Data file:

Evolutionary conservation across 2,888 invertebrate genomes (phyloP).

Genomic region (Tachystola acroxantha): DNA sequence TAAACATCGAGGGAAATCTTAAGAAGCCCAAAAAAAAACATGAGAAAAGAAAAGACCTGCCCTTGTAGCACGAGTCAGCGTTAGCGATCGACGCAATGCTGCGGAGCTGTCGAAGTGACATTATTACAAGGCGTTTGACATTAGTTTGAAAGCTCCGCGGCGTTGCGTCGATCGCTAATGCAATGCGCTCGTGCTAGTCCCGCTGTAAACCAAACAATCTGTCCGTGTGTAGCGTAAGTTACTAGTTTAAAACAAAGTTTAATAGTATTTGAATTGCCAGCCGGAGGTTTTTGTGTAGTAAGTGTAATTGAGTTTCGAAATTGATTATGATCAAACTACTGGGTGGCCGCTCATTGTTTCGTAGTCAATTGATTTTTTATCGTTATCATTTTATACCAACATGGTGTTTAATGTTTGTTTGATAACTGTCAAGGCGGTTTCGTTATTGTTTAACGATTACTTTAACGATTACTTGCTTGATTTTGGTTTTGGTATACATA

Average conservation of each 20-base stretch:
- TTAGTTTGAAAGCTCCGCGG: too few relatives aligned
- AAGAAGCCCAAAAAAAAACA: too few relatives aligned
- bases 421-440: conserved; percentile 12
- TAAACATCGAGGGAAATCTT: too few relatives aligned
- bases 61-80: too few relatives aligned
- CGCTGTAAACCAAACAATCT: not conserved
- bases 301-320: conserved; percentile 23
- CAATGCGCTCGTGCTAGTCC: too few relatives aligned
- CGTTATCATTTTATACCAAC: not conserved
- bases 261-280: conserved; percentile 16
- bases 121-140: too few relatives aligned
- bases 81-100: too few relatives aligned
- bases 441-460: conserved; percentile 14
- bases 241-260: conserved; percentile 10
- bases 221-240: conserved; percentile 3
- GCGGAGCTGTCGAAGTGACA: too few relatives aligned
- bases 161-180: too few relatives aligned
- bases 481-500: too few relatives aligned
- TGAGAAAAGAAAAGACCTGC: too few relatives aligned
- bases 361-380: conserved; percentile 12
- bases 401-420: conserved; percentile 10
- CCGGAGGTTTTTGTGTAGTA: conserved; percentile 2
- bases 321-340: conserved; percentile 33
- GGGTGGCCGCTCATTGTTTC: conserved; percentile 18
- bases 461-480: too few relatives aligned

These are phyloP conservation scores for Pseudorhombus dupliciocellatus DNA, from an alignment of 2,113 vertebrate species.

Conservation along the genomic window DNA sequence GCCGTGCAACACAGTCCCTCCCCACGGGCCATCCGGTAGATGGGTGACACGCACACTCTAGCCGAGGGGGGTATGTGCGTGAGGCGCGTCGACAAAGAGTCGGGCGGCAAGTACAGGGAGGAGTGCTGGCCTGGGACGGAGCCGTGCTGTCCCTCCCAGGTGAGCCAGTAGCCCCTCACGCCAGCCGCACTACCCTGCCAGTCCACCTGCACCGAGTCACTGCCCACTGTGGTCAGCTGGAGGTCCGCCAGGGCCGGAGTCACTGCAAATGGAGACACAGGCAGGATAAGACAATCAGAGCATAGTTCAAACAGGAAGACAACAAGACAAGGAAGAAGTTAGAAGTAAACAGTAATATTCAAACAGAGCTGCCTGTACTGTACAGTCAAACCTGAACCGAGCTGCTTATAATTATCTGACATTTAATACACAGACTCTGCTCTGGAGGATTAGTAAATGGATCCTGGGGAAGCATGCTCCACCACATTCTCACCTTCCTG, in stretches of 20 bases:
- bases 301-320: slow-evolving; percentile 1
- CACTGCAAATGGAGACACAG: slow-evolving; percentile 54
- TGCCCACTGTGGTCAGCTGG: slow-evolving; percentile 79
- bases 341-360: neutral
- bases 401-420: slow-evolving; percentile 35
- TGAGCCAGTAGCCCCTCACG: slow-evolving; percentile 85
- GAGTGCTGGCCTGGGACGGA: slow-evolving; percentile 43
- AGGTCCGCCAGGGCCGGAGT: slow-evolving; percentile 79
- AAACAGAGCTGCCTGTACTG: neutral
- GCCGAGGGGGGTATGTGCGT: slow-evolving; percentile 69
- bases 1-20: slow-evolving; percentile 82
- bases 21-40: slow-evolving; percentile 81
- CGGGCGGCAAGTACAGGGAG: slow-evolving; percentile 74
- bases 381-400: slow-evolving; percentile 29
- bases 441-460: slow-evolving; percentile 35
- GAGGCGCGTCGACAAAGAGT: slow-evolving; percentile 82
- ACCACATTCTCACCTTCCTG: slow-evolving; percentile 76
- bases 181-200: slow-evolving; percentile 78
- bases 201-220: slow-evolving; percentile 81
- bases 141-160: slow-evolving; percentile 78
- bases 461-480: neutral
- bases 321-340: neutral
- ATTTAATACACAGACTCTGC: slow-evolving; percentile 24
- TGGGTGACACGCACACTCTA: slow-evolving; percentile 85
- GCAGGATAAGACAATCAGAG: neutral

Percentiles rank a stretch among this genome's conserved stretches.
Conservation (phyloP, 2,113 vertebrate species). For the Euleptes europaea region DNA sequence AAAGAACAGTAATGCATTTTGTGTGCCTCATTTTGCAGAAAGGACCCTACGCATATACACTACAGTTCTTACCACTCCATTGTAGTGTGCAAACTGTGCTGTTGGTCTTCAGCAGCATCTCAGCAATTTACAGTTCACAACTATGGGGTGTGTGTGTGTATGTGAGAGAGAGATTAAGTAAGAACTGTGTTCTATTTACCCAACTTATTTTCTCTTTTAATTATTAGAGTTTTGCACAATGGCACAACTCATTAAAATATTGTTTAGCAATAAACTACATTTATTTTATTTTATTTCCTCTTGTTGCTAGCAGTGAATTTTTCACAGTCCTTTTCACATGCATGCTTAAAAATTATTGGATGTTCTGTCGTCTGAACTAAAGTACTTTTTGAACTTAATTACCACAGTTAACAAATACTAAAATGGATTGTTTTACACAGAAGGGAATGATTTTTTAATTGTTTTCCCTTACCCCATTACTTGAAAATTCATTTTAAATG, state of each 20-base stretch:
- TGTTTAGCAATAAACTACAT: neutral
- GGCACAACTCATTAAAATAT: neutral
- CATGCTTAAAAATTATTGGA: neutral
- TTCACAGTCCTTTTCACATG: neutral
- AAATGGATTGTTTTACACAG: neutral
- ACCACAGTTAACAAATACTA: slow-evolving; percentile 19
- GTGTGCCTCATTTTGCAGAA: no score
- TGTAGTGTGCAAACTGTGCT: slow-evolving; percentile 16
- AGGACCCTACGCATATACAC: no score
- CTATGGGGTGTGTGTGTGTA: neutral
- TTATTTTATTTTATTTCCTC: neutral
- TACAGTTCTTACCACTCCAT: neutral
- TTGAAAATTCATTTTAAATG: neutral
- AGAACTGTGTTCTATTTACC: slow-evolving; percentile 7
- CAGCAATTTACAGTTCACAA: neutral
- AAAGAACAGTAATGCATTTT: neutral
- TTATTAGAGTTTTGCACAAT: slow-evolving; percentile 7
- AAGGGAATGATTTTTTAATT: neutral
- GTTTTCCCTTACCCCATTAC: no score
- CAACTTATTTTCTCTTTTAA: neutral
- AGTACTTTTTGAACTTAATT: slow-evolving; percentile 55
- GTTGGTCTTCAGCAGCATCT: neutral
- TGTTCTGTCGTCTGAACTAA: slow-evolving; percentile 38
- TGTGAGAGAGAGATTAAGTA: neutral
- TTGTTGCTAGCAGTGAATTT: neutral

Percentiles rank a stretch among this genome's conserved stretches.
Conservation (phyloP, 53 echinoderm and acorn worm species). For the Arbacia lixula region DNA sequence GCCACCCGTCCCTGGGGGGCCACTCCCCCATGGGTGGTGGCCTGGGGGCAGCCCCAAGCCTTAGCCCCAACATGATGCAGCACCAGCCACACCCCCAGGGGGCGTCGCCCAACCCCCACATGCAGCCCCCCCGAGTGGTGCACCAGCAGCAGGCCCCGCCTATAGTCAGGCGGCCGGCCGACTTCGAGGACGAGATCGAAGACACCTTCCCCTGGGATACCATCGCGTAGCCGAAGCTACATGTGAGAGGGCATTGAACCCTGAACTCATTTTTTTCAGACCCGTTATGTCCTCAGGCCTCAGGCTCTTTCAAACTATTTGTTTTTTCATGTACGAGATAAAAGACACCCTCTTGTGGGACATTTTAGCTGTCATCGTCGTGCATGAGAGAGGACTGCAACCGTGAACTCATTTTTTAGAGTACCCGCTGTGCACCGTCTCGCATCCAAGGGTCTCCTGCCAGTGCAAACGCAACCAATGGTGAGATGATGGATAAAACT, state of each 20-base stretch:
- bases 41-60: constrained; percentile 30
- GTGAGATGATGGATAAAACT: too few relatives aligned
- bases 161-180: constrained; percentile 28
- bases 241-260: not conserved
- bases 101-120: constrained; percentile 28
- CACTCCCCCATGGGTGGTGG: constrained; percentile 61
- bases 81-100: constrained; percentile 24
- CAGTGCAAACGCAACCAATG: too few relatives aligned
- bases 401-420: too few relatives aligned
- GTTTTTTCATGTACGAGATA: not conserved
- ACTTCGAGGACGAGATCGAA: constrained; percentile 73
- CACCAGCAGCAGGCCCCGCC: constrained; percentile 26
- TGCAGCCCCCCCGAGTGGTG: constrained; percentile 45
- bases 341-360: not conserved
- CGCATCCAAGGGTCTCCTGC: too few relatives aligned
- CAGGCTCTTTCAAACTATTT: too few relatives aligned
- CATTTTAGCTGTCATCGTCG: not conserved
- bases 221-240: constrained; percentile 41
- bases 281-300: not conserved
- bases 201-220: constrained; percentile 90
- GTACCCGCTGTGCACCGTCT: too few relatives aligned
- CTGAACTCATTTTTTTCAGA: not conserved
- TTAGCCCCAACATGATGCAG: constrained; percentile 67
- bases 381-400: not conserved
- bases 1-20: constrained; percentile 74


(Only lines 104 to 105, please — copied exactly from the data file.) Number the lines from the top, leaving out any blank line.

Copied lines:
- bases 201-220: constrained; percentile 90
- GTACCCGCTGTGCACCGTCT: too few relatives aligned